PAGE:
The 2020 presidential election is around the corner, and while voters might be focusing on the economy or the COVID-19 pandemic, many are also worried about education issues.
A new Student Loan Hero survey found that when it comes to education, student loan forgiveness is the top concern, cited by nearly 1 in 5 respondents, with a majority hopeful it could happen soon.
In terms of views on the candidates themselves, however, the survey found Americans split over which contender – President Trump or former Vice President Joe Biden – made them feel more optimistic about education policy.
- Student loan forgiveness (18%) and more equitable funding for K-12 public schools (16%) were the top two most important education policy issues cited. (Read more)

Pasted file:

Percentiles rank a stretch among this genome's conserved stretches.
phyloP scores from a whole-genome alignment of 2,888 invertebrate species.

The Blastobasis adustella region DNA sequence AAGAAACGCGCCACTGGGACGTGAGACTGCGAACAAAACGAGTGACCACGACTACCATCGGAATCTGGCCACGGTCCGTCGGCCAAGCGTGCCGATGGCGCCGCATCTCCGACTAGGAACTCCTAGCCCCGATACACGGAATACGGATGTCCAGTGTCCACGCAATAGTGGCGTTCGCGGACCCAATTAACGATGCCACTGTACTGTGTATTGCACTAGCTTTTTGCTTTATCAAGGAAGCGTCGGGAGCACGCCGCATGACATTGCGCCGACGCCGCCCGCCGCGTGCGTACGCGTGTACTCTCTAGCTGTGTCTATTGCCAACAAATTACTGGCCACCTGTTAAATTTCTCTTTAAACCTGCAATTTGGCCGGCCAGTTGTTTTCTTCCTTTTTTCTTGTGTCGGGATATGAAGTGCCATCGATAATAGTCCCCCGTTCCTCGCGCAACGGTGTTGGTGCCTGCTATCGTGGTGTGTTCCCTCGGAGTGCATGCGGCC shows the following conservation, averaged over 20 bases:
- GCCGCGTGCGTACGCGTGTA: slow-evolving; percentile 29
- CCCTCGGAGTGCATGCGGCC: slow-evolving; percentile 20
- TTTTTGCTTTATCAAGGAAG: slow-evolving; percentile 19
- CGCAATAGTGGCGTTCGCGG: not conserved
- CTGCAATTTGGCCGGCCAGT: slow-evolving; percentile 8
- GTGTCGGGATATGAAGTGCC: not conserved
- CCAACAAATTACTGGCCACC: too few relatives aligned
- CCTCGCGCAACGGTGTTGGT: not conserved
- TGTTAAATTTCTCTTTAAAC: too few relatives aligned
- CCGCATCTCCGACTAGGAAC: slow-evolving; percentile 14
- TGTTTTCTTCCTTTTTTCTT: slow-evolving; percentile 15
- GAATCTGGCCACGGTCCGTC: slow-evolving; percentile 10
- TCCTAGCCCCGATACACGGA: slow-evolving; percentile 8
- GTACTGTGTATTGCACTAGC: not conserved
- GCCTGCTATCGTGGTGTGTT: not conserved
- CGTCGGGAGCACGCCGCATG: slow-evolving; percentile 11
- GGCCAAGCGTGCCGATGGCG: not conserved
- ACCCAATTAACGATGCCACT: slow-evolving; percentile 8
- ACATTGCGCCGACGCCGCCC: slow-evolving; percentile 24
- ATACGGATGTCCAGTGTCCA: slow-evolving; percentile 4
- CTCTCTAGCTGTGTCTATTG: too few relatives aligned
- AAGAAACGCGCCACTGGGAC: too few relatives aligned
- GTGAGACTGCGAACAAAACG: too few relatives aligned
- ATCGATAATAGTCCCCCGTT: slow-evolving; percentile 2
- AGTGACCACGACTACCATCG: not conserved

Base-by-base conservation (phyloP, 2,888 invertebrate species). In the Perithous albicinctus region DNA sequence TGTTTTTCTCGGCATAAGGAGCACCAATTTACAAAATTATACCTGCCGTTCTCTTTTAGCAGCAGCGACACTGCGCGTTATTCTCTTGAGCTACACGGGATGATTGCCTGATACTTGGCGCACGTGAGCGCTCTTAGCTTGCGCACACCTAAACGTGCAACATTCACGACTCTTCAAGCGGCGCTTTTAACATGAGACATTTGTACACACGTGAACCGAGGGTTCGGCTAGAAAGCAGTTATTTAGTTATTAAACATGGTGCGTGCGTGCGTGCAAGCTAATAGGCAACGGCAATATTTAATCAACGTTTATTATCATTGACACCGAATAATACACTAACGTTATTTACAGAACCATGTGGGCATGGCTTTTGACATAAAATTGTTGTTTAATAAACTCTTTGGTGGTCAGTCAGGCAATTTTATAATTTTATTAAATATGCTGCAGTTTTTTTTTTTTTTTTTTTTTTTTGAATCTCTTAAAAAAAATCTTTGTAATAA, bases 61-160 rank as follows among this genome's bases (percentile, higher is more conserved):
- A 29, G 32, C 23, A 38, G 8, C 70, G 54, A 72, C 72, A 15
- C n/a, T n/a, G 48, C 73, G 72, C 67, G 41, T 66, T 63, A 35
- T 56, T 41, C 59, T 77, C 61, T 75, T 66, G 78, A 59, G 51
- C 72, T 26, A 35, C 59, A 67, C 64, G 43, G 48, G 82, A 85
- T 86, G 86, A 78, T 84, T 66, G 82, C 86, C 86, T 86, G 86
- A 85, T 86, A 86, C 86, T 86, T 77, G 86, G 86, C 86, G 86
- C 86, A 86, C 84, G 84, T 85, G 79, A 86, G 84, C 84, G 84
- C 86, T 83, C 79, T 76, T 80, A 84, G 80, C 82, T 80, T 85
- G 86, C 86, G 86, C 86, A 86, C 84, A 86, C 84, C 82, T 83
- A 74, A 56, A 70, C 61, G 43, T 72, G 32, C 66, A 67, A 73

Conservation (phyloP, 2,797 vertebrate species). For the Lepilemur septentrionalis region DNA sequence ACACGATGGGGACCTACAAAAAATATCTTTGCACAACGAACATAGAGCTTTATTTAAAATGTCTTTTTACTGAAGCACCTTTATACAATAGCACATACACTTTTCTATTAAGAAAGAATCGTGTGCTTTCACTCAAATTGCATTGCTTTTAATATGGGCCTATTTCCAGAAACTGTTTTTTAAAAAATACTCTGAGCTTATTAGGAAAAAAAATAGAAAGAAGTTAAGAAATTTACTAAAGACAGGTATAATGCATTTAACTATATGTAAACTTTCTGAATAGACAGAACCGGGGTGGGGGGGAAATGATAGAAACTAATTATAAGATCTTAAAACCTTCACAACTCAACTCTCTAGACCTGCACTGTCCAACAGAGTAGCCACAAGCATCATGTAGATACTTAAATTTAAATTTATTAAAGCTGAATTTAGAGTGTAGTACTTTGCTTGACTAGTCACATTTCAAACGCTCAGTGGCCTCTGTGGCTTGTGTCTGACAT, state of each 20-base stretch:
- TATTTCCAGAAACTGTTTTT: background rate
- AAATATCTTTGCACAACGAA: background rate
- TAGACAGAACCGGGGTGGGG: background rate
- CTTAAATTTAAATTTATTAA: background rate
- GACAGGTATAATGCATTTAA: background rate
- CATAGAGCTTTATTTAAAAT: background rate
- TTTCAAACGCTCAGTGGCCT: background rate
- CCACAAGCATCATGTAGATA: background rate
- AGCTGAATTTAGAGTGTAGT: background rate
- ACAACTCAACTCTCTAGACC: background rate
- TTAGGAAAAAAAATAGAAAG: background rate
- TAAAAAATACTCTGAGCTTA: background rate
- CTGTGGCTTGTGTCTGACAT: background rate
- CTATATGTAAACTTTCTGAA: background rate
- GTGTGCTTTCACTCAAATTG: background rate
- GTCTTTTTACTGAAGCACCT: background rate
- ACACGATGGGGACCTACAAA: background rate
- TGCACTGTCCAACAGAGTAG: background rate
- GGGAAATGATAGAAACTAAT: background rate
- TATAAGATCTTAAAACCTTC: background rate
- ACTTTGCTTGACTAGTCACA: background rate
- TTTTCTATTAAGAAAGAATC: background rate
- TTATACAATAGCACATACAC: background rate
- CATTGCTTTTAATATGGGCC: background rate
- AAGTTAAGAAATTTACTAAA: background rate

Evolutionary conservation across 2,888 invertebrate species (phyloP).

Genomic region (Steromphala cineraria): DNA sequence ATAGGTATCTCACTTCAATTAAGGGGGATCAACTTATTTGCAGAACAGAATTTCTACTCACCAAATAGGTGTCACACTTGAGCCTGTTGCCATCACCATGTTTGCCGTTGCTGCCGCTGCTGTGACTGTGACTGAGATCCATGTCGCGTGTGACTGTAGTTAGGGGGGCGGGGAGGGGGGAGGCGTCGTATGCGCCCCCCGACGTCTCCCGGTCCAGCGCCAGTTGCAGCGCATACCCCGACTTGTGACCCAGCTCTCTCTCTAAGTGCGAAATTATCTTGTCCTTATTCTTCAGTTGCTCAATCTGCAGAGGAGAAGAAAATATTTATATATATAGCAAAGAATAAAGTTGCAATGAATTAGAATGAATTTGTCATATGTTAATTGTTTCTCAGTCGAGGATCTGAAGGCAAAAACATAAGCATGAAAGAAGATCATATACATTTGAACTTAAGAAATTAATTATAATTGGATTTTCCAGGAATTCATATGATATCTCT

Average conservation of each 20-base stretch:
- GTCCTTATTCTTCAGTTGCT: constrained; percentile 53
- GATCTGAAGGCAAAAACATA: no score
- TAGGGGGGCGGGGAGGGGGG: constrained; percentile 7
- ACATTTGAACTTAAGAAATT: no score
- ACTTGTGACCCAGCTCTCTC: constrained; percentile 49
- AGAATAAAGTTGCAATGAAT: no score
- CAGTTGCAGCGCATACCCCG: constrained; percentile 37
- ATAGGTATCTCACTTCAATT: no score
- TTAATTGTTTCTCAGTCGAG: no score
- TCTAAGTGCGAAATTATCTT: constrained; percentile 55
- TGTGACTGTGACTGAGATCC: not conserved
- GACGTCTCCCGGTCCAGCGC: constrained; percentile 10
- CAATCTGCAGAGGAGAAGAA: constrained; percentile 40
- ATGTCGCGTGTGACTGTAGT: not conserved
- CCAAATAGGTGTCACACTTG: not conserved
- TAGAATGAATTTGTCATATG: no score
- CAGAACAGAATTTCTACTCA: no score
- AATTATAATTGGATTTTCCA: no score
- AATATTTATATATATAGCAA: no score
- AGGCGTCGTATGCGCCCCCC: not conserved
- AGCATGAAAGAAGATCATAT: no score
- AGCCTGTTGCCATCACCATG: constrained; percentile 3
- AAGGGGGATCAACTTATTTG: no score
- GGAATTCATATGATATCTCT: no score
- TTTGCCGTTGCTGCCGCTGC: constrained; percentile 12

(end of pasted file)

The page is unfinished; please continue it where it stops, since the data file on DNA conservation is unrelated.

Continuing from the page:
- Biden narrowly beats out Trump (41% to 40%) as the candidate about whom respondents felt more optimistic in terms of education policy. However, 15% of those questioned said neither candidate made them feel hopeful about education policy. (Read more)
- More than three-quarters of Americans said they were willing to take on an additional tax burden for certain education policies, especially better pay for teachers (27%) and student loan forgiveness (26%). (Read more)
- Consumers have slightly higher hopes for the passage of mass student loan forgiveness within the next five years (55%) than they do for the possibility of tuition-free college (50%). (Read more)
- Although tuition-free college was cited by some as a top policy priority, 61% of respondents have misconceptions about what that policy actually means. (Read more)
- About half of those polled felt that the presidential candidates were not focusing on education-related policies enough. (Read more)